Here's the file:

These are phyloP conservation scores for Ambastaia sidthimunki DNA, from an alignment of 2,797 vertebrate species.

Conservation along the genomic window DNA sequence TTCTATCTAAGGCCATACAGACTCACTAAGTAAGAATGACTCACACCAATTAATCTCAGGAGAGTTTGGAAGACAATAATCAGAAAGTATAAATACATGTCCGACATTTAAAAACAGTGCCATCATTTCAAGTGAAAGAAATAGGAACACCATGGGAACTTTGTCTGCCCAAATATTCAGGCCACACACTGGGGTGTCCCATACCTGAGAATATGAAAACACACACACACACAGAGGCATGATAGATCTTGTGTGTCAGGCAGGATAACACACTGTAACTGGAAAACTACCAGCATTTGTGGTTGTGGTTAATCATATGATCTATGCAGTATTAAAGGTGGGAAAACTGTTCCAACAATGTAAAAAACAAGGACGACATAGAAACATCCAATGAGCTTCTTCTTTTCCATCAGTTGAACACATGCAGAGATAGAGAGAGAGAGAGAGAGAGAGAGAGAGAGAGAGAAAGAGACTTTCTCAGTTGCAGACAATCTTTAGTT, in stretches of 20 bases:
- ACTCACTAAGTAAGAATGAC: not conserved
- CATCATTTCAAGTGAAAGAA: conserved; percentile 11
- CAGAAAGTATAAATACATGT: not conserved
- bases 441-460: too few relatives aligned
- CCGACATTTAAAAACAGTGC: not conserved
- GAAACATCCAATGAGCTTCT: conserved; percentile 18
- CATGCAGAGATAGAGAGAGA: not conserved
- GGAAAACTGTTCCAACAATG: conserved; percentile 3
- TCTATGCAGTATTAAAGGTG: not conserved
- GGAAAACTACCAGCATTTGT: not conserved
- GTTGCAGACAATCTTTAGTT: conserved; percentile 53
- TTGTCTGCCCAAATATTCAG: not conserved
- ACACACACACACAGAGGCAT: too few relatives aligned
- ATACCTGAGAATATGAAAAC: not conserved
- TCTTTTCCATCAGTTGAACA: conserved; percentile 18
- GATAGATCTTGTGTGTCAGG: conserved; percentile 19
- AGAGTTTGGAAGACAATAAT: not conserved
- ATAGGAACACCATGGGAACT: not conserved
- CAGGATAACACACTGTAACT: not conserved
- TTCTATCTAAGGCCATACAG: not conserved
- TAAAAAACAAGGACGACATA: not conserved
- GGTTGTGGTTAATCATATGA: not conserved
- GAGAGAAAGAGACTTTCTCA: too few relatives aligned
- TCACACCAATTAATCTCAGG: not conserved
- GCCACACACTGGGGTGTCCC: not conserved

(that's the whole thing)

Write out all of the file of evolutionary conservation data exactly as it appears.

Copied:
These are phyloP conservation scores for Ambastaia sidthimunki DNA, from an alignment of 2,797 vertebrate species.

Conservation along the genomic window DNA sequence TTCTATCTAAGGCCATACAGACTCACTAAGTAAGAATGACTCACACCAATTAATCTCAGGAGAGTTTGGAAGACAATAATCAGAAAGTATAAATACATGTCCGACATTTAAAAACAGTGCCATCATTTCAAGTGAAAGAAATAGGAACACCATGGGAACTTTGTCTGCCCAAATATTCAGGCCACACACTGGGGTGTCCCATACCTGAGAATATGAAAACACACACACACACAGAGGCATGATAGATCTTGTGTGTCAGGCAGGATAACACACTGTAACTGGAAAACTACCAGCATTTGTGGTTGTGGTTAATCATATGATCTATGCAGTATTAAAGGTGGGAAAACTGTTCCAACAATGTAAAAAACAAGGACGACATAGAAACATCCAATGAGCTTCTTCTTTTCCATCAGTTGAACACATGCAGAGATAGAGAGAGAGAGAGAGAGAGAGAGAGAGAGAGAGAAAGAGACTTTCTCAGTTGCAGACAATCTTTAGTT, in stretches of 20 bases:
- ACTCACTAAGTAAGAATGAC: not conserved
- CATCATTTCAAGTGAAAGAA: conserved; percentile 11
- CAGAAAGTATAAATACATGT: not conserved
- bases 441-460: too few relatives aligned
- CCGACATTTAAAAACAGTGC: not conserved
- GAAACATCCAATGAGCTTCT: conserved; percentile 18
- CATGCAGAGATAGAGAGAGA: not conserved
- GGAAAACTGTTCCAACAATG: conserved; percentile 3
- TCTATGCAGTATTAAAGGTG: not conserved
- GGAAAACTACCAGCATTTGT: not conserved
- GTTGCAGACAATCTTTAGTT: conserved; percentile 53
- TTGTCTGCCCAAATATTCAG: not conserved
- ACACACACACACAGAGGCAT: too few relatives aligned
- ATACCTGAGAATATGAAAAC: not conserved
- TCTTTTCCATCAGTTGAACA: conserved; percentile 18
- GATAGATCTTGTGTGTCAGG: conserved; percentile 19
- AGAGTTTGGAAGACAATAAT: not conserved
- ATAGGAACACCATGGGAACT: not conserved
- CAGGATAACACACTGTAACT: not conserved
- TTCTATCTAAGGCCATACAG: not conserved
- TAAAAAACAAGGACGACATA: not conserved
- GGTTGTGGTTAATCATATGA: not conserved
- GAGAGAAAGAGACTTTCTCA: too few relatives aligned
- TCACACCAATTAATCTCAGG: not conserved
- GCCACACACTGGGGTGTCCC: not conserved